1. Introduction

The American Heart Association recommends that total dietary cholesterol consumption should be <300 mg/day [1]. A large egg yolk contains approximately 275 mg of cholesterol—near the recommended daily limit of cholesterol intake [2]. The 2015–2020 Dietary Guidelines for Americans removed the limitation of dietary egg consumption [3,4]. One study indicated that dietary cholesterol contained in whole eggs is not well-absorbed and is not associated with longer-term plasma cholesterol control [5], while other studies indicated that the concentration of low-density lipoprotein cholesterol (LDL-c) and high-density lipoprotein cholesterol (HDL-c) significantly increased in an egg-consuming group [6,7]. To clarify this controversy, some systematic reviews tried to determine whether egg consumption influences cholesterol levels, but most of them only focused on LDL-c, HDL-c, total cholesterol and triglycerides [8,9,10,11]. However, current evidence indicates that LDL-c/HDL-c ratio is a better predictor of cardiovascular diseases than isolated parameters [12]. To our best knowledge, only one of the previous systematic reviews investigated LDL-c/HDL-c ratio, and concluded that egg consumption had insignificant effect on LDL-c/HDL-c ratio [9]. Unfortunately, the conclusion was not based on all of the available data. There is still a need to reexamine this issue using a larger scale.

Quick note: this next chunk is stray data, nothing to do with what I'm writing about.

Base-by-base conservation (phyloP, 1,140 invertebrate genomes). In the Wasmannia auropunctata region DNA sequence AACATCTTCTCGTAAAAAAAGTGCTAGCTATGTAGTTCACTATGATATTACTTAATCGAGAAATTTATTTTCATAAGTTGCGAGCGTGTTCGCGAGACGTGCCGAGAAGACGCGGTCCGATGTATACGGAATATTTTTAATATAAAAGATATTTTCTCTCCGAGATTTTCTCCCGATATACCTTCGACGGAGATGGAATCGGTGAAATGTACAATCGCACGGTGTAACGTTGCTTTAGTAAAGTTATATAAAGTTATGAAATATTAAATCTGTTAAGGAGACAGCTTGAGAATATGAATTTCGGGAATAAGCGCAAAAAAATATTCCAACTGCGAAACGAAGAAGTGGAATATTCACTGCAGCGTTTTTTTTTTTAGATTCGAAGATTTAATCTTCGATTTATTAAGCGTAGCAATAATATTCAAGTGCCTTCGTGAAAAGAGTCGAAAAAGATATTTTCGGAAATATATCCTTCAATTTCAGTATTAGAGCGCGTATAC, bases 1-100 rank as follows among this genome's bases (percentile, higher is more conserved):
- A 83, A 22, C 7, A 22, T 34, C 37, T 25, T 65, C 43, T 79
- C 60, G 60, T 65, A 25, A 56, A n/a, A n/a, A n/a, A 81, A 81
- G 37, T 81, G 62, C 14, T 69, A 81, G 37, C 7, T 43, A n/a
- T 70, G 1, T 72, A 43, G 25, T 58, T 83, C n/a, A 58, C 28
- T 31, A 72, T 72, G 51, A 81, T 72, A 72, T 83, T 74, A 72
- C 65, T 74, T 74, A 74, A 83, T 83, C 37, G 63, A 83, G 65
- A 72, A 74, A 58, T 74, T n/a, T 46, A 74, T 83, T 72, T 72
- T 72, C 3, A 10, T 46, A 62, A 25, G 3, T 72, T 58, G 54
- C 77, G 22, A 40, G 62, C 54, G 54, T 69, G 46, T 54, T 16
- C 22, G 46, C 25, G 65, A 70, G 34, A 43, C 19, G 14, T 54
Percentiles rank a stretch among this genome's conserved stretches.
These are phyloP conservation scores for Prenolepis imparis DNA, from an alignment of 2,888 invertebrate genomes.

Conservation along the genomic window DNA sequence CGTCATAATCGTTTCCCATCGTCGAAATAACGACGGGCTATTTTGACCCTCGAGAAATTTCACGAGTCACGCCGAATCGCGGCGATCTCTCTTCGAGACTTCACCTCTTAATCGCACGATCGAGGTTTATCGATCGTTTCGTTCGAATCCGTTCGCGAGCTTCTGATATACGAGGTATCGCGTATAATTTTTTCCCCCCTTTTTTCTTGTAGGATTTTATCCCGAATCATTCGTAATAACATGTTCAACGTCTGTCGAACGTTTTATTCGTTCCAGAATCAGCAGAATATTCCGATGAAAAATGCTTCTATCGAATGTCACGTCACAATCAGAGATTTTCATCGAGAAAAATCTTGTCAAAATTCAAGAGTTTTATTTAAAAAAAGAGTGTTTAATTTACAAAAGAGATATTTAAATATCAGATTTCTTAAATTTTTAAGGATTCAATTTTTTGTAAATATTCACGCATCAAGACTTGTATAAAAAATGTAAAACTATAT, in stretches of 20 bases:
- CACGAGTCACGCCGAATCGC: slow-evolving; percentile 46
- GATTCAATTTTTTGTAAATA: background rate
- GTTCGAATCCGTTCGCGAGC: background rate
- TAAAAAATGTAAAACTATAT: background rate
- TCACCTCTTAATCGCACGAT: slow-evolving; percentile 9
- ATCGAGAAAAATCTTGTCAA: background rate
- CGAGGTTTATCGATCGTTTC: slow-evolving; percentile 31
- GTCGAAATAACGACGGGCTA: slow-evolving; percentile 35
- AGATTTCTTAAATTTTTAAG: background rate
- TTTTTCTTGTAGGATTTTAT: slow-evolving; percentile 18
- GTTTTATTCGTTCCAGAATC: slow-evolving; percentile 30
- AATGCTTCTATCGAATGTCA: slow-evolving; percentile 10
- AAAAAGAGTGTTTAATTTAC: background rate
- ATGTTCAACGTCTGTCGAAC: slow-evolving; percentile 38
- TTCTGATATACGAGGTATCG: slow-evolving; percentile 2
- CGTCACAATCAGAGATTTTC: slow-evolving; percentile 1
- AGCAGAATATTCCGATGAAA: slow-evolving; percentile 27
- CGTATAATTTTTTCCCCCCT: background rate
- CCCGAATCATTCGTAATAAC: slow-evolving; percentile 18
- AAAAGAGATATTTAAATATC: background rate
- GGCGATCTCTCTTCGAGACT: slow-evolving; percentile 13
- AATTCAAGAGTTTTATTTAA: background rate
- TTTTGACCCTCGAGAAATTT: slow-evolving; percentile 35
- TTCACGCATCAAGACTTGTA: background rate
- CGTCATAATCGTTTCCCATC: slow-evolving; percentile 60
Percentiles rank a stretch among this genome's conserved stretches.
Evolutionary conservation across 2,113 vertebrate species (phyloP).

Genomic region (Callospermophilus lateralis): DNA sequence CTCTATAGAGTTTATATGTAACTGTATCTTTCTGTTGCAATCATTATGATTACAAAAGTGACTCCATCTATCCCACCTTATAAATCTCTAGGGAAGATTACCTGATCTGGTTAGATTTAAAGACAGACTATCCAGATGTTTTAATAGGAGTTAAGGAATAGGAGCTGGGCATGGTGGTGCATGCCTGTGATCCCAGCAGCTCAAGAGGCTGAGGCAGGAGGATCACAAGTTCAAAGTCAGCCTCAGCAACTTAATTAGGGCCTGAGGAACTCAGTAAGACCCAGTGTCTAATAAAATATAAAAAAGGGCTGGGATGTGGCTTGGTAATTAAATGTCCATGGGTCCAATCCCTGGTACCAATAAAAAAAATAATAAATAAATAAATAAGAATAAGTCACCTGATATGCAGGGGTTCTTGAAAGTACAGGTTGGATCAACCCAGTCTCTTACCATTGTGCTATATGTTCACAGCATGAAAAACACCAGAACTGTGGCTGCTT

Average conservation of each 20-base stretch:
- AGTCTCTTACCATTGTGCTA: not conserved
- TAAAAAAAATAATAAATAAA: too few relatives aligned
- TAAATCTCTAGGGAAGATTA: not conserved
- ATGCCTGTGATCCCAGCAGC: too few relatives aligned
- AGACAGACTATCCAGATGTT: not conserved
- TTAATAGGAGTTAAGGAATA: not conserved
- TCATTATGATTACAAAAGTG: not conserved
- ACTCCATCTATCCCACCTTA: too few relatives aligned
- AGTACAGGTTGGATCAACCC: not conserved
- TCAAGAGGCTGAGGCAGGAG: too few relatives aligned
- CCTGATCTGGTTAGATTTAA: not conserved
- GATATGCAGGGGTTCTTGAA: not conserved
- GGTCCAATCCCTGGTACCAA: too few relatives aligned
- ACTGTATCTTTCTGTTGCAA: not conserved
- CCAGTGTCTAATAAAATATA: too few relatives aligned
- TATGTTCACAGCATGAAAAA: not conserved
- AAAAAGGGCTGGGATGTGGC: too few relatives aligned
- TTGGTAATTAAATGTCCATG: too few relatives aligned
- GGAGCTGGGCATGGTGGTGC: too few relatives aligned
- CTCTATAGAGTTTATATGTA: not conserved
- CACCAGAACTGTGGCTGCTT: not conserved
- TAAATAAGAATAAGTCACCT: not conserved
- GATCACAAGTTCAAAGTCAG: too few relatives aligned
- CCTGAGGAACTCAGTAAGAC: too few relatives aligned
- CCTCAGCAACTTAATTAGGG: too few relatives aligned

Eggs are an important food source because they contain many proteins, lipids and minerals [13]. A boiled egg (50 g) provides 6.29 g protein, 0.56 g carbohydrate, 1.6 g saturated fat, 2.0 g monounsaturated fat and 0.7 g polyunsaturated fat. Moreover, eggs contain various minerals (calcium, iron, magnesium and phosphorus) and many vitamins except vitamin C [14]. After consuming eggs, the intestines are responsible for absorbing dietary cholesterol. Cholesterol absorption includes dietary cholesterol and biliary cholesterol. Between dietary and biliary cholesterol, biliary cholesterol accounts for most of the cholesterol in intestine. Biliary cholesterol is about two grams/day while dietary cholesterol is 0.4 g/day according to the average American diet. The absorption rate varies in population. The average rate is approximately 50% [15]. After absorption, free cholesterol is esterified by enterocytes by action of acyl-coenzyme A cholesterol acyl-transferase [16]. Then, it is transported inside chylomicrons into the peripheral circulation [17]. Next, chylomicrons form chylomicron remnants under the action of lipoprotein lipase. The uptake of chylomicron remnants is mediated by the LDL receptor, which recognizes apolipoprotein B 100 (Apo B 100) and apolipoprotein E (Apo E). Through endocytosis, chylomicrons can be taken up in liver and most other tissues [18,19].